NEW ZEALAND – This year is shaping up as a bumpy one for the international dairy industry, with the worst…
NEW ZEALAND – This year is shaping up as a bumpy one for the international dairy industry, with the worst U.S. drought since Ronald Reagan was president and thousands of European dairy farmers taking to the streets in protest.â€œWe seem to be staring down the barrel of a global dairy crisis, which could benefit New Zealandâ€™s dairy farmers,â€ says Willy Leferink, Federated Farmers dairy chairperson.
â€œAn act of nature in the United States and subsidies elsewhere are putting dairy farmers under the most unimaginable pressure. WeatherWatchâ€™s Philip Duncan says half of the continental United States is now in drought.
â€œThe worldâ€™s largest corn crop is withering and thatâ€™s a key marker because US dairy and beef production is grain dependent. US grain prices have climbed a quarter in the past three weeks and corn is following suit.
â€œThe US is also the worldâ€™s third largest dairy exporter right behind ourselves and the European Union.
â€œBefore drought struck, US dairy production growth was slowing but the brakes will be fully on now. Iâ€™ve heard estimates the United States Department of Agricultureâ€™s modest 0.2 per cent growth forecast may turn into a two per cent fall.
â€œThis is important because Fonterra Cooperative Groupâ€™s opening season milk price forecast of $3.85 per kilogram of milksolids (kg/MS), is down on last seasonâ€™s opening of $4.40 kg/MS.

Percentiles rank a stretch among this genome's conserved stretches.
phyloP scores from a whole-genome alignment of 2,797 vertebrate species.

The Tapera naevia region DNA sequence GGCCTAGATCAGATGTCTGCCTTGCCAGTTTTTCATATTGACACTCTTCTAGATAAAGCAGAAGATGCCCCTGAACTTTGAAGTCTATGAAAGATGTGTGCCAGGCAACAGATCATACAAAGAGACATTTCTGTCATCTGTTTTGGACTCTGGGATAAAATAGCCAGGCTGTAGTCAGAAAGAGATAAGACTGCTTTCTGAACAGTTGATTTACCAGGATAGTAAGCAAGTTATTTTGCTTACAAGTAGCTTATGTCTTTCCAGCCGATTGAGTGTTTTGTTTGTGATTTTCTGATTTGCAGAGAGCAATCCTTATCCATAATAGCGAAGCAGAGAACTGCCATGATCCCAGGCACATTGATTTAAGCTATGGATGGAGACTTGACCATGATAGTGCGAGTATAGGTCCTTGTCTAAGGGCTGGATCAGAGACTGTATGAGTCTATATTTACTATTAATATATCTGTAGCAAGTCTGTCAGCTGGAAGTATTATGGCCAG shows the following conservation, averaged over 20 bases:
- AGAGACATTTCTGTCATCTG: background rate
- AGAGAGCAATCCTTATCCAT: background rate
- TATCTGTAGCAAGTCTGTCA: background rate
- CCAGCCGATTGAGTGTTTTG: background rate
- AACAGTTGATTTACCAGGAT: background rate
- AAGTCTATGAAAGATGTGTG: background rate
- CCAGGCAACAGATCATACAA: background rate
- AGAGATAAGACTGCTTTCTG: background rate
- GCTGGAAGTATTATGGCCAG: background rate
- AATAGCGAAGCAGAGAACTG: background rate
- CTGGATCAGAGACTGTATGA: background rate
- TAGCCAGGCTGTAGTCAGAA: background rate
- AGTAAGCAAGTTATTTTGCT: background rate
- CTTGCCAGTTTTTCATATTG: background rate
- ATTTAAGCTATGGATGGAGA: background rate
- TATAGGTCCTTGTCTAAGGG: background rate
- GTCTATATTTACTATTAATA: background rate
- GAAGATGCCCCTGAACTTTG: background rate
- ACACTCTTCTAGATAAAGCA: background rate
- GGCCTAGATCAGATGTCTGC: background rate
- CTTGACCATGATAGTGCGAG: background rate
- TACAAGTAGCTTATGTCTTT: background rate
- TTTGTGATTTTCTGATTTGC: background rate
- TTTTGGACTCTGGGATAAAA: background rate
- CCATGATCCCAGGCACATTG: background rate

â€œWhile the season just ended may return Fonterraâ€™s farmers $6.05 kg/MS for their milk, it comes from a season right out of the box. Westland Milk Products has also lowered its milksolids payout range for the season just ended, to between $6.00 and $6.20 kg/MS.
â€œIt is fair to say the 2012-13 season is looking tough everywhere plus we have a monkey on our back called the high Kiwi dollar.
â€œIn the United Kingdom, thousands of dairy farmers have marched in London to protest milk payouts lower than the cost of production. Thatâ€™s due to a vicious supermarket price war.
â€œHundreds of dairy farmers from Italy, Germany, Ireland and France have gone further, spraying milk outside the European Parliament. While it tells me they have no RMA-type legislation, it shows a sense of frustration in a world that needs this food.
â€œHere, New Zealand milk is unsubsidised and most of it is sold through cooperatives for export; we are not at the mercy of supermarkets or domestic processors.
â€œLocal retail dairy prices are directly tied to the international market place and while they rode the commodities wave up, that same wave means retail prices have come down.
â€œIn the space of 12-months, fresh milk has fallen 8 per cent while cheddar is down 16 per cent and butter has dropped 24 per cent. We just hope whatâ€™s good for consumers in the short term wonâ€™t turn sour for â€˜NZ Incâ€™ longer term,â€ Mr Leferink concluded.
TheCattleSite News Desk